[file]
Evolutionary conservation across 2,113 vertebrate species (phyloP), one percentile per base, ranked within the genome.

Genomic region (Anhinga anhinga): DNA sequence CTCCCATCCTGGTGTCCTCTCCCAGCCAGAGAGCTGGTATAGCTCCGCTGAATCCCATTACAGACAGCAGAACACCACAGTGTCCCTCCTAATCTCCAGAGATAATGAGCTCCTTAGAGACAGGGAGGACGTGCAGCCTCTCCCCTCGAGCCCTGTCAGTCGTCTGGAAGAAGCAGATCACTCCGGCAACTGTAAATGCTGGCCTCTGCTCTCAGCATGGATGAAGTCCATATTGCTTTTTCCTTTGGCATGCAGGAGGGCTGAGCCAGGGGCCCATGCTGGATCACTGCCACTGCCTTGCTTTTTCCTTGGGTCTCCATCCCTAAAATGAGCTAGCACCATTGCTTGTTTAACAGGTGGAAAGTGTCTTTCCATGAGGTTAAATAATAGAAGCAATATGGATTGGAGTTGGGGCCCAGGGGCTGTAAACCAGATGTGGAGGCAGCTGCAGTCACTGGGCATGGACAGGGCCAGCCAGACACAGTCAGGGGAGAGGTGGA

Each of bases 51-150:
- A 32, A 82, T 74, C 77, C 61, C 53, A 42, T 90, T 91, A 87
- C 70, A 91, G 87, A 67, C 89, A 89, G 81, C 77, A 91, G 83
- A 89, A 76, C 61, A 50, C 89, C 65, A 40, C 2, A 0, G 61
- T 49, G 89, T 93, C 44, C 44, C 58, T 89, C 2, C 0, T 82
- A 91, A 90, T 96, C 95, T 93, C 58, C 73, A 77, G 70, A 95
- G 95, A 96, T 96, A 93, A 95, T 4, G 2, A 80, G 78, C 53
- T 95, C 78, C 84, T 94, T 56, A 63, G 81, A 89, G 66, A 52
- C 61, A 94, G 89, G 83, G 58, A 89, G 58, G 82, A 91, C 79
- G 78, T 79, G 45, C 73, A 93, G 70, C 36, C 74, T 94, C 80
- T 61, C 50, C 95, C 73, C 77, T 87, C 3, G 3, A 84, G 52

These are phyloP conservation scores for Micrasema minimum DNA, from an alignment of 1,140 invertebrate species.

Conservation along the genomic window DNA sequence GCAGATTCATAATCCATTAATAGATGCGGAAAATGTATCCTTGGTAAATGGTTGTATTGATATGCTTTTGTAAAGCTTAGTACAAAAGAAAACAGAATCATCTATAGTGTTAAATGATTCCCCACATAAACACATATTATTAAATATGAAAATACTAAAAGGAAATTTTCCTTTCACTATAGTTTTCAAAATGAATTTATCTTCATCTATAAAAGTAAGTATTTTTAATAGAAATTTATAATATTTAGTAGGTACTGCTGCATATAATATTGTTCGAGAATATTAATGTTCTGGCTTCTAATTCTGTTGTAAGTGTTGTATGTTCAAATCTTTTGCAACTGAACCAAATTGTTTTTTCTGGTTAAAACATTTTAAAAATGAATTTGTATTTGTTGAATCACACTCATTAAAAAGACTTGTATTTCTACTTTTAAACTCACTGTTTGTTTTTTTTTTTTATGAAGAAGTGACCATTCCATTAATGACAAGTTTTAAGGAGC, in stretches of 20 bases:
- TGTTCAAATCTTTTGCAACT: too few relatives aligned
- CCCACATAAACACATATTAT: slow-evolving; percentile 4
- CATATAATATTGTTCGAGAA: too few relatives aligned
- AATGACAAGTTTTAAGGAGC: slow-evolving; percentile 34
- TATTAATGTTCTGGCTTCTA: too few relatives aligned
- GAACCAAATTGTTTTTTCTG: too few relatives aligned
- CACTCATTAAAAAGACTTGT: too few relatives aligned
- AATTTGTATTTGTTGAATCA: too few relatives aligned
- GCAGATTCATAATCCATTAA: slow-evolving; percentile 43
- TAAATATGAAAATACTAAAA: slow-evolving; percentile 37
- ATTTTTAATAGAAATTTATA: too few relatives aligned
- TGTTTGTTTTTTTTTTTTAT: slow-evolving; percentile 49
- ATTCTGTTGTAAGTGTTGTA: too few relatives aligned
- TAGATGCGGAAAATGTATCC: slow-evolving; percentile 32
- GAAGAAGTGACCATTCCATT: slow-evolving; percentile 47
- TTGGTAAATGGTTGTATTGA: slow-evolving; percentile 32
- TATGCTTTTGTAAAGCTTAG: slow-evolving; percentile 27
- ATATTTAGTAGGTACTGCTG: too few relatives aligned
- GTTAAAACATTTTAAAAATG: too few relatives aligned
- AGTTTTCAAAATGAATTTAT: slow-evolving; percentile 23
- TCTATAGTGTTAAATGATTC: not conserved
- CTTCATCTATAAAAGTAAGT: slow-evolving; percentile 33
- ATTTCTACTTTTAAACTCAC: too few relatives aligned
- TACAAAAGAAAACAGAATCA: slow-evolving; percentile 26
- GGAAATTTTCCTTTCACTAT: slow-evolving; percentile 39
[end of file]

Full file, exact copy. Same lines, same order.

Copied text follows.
Evolutionary conservation across 2,113 vertebrate species (phyloP), one percentile per base, ranked within the genome.

Genomic region (Anhinga anhinga): DNA sequence CTCCCATCCTGGTGTCCTCTCCCAGCCAGAGAGCTGGTATAGCTCCGCTGAATCCCATTACAGACAGCAGAACACCACAGTGTCCCTCCTAATCTCCAGAGATAATGAGCTCCTTAGAGACAGGGAGGACGTGCAGCCTCTCCCCTCGAGCCCTGTCAGTCGTCTGGAAGAAGCAGATCACTCCGGCAACTGTAAATGCTGGCCTCTGCTCTCAGCATGGATGAAGTCCATATTGCTTTTTCCTTTGGCATGCAGGAGGGCTGAGCCAGGGGCCCATGCTGGATCACTGCCACTGCCTTGCTTTTTCCTTGGGTCTCCATCCCTAAAATGAGCTAGCACCATTGCTTGTTTAACAGGTGGAAAGTGTCTTTCCATGAGGTTAAATAATAGAAGCAATATGGATTGGAGTTGGGGCCCAGGGGCTGTAAACCAGATGTGGAGGCAGCTGCAGTCACTGGGCATGGACAGGGCCAGCCAGACACAGTCAGGGGAGAGGTGGA

Each of bases 51-150:
- A 32, A 82, T 74, C 77, C 61, C 53, A 42, T 90, T 91, A 87
- C 70, A 91, G 87, A 67, C 89, A 89, G 81, C 77, A 91, G 83
- A 89, A 76, C 61, A 50, C 89, C 65, A 40, C 2, A 0, G 61
- T 49, G 89, T 93, C 44, C 44, C 58, T 89, C 2, C 0, T 82
- A 91, A 90, T 96, C 95, T 93, C 58, C 73, A 77, G 70, A 95
- G 95, A 96, T 96, A 93, A 95, T 4, G 2, A 80, G 78, C 53
- T 95, C 78, C 84, T 94, T 56, A 63, G 81, A 89, G 66, A 52
- C 61, A 94, G 89, G 83, G 58, A 89, G 58, G 82, A 91, C 79
- G 78, T 79, G 45, C 73, A 93, G 70, C 36, C 74, T 94, C 80
- T 61, C 50, C 95, C 73, C 77, T 87, C 3, G 3, A 84, G 52

These are phyloP conservation scores for Micrasema minimum DNA, from an alignment of 1,140 invertebrate species.

Conservation along the genomic window DNA sequence GCAGATTCATAATCCATTAATAGATGCGGAAAATGTATCCTTGGTAAATGGTTGTATTGATATGCTTTTGTAAAGCTTAGTACAAAAGAAAACAGAATCATCTATAGTGTTAAATGATTCCCCACATAAACACATATTATTAAATATGAAAATACTAAAAGGAAATTTTCCTTTCACTATAGTTTTCAAAATGAATTTATCTTCATCTATAAAAGTAAGTATTTTTAATAGAAATTTATAATATTTAGTAGGTACTGCTGCATATAATATTGTTCGAGAATATTAATGTTCTGGCTTCTAATTCTGTTGTAAGTGTTGTATGTTCAAATCTTTTGCAACTGAACCAAATTGTTTTTTCTGGTTAAAACATTTTAAAAATGAATTTGTATTTGTTGAATCACACTCATTAAAAAGACTTGTATTTCTACTTTTAAACTCACTGTTTGTTTTTTTTTTTTATGAAGAAGTGACCATTCCATTAATGACAAGTTTTAAGGAGC, in stretches of 20 bases:
- TGTTCAAATCTTTTGCAACT: too few relatives aligned
- CCCACATAAACACATATTAT: slow-evolving; percentile 4
- CATATAATATTGTTCGAGAA: too few relatives aligned
- AATGACAAGTTTTAAGGAGC: slow-evolving; percentile 34
- TATTAATGTTCTGGCTTCTA: too few relatives aligned
- GAACCAAATTGTTTTTTCTG: too few relatives aligned
- CACTCATTAAAAAGACTTGT: too few relatives aligned
- AATTTGTATTTGTTGAATCA: too few relatives aligned
- GCAGATTCATAATCCATTAA: slow-evolving; percentile 43
- TAAATATGAAAATACTAAAA: slow-evolving; percentile 37
- ATTTTTAATAGAAATTTATA: too few relatives aligned
- TGTTTGTTTTTTTTTTTTAT: slow-evolving; percentile 49
- ATTCTGTTGTAAGTGTTGTA: too few relatives aligned
- TAGATGCGGAAAATGTATCC: slow-evolving; percentile 32
- GAAGAAGTGACCATTCCATT: slow-evolving; percentile 47
- TTGGTAAATGGTTGTATTGA: slow-evolving; percentile 32
- TATGCTTTTGTAAAGCTTAG: slow-evolving; percentile 27
- ATATTTAGTAGGTACTGCTG: too few relatives aligned
- GTTAAAACATTTTAAAAATG: too few relatives aligned
- AGTTTTCAAAATGAATTTAT: slow-evolving; percentile 23
- TCTATAGTGTTAAATGATTC: not conserved
- CTTCATCTATAAAAGTAAGT: slow-evolving; percentile 33
- ATTTCTACTTTTAAACTCAC: too few relatives aligned
- TACAAAAGAAAACAGAATCA: slow-evolving; percentile 26
- GGAAATTTTCCTTTCACTAT: slow-evolving; percentile 39